Understanding Languages with Physics and Math
(Inside Science) -- A husband and wife scientist duo from Poland has developed a computer model that simulates how vocabulary exchanges occur between settlers and nomads. According to their results, published in the journal Physical Review E, the nomadic groups are more likely to adopt words from settlers than the other way around.
The new model provides a tool that can help sociolinguists understand how migration and intercultural interactions can influence the evolution of a language. While linguists tend to express careful skepticism about the significance of this and similar predictive computational models, these studies contribute to the growing interest of studying social behaviors with computational methods.
The messy science of language contact
"For this study, we developed a model using a method that has been around for 20 years or so," said Adam Lipowski, a physicist from Adam Mickiewicz University in Poznań, Poland. He is referring to the Naming Game, which simulates the exchange of information between individuals during face-to-face interactions.
The model divides individuals into two groups, each with their own language. During the simulation, the group that represents the settlers stays put, while individuals from the nomadic group move around. Over time, the model shows that the nomads are more likely to pick up new words than the settlers, even when everything else, such as the vocabulary size or the population size of the groups, were kept equal. This result came as a bit of a surprise to Lipowski and his co-author, Dorota Lipowska.
"It is quite obvious that factors like politics or economy might induce a preference toward a certain language. That migration should be on the list of such factors is perhaps less obvious," wrote Lipowska in an email. She is a linguist at the same university and is interested in developing computational methods for linguistic studies.
Other experts recommend skepticism towards the results obtained using these methods. According to Sara Thomason, a linguist from the University of Michigan in Ann Arbor, language contact is an extremely complicated process that involves many different interconnected factors. A relatively straightforward model such as the Lipowskis' can sometimes produce elegant results, she said, but it may not be meaningful when compared to reality.
"If you're going to explain why English is the main language of the United States, and not, say, Navajo, that's not what you're looking at," said Thomason. "What happened was you got a bunch of well-armed technologically superior invaders who conquered the land."
Because of the many factors such as military power and social behaviors that often dominate language exchanges, it is difficult to locate historic data to verify the link between the mobility of a group and its language as predicted by the Lipowskis' model.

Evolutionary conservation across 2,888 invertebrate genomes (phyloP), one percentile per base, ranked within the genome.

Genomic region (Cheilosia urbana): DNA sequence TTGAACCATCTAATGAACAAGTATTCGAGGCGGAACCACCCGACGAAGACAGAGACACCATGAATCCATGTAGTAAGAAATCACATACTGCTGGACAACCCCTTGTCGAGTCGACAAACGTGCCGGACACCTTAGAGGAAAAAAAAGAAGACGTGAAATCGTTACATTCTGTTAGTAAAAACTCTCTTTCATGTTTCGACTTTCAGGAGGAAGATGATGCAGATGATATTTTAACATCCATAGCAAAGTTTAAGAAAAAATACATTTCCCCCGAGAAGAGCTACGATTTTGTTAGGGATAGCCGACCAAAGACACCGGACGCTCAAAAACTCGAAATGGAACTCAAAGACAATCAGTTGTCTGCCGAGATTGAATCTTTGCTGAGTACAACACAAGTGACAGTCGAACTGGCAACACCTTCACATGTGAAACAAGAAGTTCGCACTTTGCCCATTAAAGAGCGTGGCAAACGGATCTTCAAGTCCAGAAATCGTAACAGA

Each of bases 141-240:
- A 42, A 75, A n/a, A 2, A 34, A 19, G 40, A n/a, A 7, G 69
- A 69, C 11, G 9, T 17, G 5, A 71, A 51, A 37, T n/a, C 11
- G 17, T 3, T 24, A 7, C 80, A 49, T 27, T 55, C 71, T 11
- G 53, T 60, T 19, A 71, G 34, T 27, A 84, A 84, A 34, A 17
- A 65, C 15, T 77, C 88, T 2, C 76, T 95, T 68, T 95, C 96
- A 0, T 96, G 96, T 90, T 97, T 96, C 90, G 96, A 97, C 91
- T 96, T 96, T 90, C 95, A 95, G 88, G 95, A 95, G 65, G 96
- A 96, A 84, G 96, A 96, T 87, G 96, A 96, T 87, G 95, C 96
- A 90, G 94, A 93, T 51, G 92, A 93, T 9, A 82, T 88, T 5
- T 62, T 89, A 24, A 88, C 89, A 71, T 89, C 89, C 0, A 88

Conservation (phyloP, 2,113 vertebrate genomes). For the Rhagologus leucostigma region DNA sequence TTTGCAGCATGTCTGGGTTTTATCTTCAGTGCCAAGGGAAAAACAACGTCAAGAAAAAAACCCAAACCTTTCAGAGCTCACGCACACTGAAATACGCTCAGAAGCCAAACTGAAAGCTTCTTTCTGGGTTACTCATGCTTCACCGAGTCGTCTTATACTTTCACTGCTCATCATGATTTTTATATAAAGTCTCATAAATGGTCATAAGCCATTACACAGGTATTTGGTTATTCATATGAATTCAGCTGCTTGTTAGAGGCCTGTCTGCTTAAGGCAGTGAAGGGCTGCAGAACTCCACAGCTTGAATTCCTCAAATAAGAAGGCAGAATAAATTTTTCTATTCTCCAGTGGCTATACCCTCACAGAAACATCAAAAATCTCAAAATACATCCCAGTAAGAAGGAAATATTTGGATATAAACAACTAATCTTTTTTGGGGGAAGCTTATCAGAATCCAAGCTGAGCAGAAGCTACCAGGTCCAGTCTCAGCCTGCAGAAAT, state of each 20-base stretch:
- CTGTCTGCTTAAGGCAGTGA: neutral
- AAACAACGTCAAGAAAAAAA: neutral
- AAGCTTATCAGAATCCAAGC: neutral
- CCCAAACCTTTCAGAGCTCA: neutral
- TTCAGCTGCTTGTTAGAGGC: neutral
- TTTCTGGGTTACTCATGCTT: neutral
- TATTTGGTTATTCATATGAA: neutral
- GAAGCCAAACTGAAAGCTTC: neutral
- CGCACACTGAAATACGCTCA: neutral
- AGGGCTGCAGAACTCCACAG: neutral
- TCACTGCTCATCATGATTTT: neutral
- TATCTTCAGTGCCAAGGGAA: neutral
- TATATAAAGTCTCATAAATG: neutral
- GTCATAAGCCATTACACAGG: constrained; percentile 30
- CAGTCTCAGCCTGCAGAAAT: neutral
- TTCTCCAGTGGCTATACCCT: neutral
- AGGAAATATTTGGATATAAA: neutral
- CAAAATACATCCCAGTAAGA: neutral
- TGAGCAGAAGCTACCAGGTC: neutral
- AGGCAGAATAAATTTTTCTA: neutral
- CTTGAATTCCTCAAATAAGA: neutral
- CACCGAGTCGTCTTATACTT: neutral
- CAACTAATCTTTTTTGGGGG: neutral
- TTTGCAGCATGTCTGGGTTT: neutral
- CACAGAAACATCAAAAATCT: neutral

"[Real world] data that take into account both language decline and migration are very scarce," wrote Lipowska in an email, acknowledging the difficulty to test the validity of their results. This is a fundamental difficulty in observational sciences where experimental results are not as easily obtainable as some of the other sciences -- it is much easier to replicate a projectile problem in physics than the 13th century Mongolian invasion of Eurasia. This is not unlike the recent debate in astronomy, where scientists argue over the value of theoretical studies when the predictions cannot be experimentally verified.
However, looking beyond the face value of the Lipowskis' results, their study represents part of a larger interdisciplinary effort to study extremely complex systems with computational methods.
Blind men and the elephant
Randy LaPolla, a linguist from Nanyang Technological University in Singapore, emphasized the importance of collaborations in such interdisciplinary studies. In an email, he noted several examples where previous studies with similar aims fell short because the researchers overlooked relevant previous research -- something that could have been avoided if those other researchers had consulted with a linguist. Like the parable of blind men and an elephant, researchers who undertake these studies must coordinate with other scientists across disciplines to ensure success. But for now, these computational methods tend to remain relatively narrow in scope.
"These models are very crude simplifications of reality," said Lipowski. "But very often computer simulations are the only tool to study these complex systems."
These models often borrow existing theories from physics and biology to study complex phenomena across all disciplines -- from how power outages surge through a network, to how rumors spread among individuals. They are all part of the effort to develop computational models for studying extremely complex systems.
"More linguists are getting more interested [in these models], especially the ones who have the mathematical skills and computational skills," said Thomason.
It took computer scientists many years to develop Deep Blue, the first ever chess-playing computer to beat a human world champion. Until these computational models are advanced enough to match the credibility of more traditional methods, Thomason recommends taking these results with a grain of salt.
"It would be great if one day these models could be sophisticated enough to tell us something that we don't already know about languages, but we're not there yet," she said.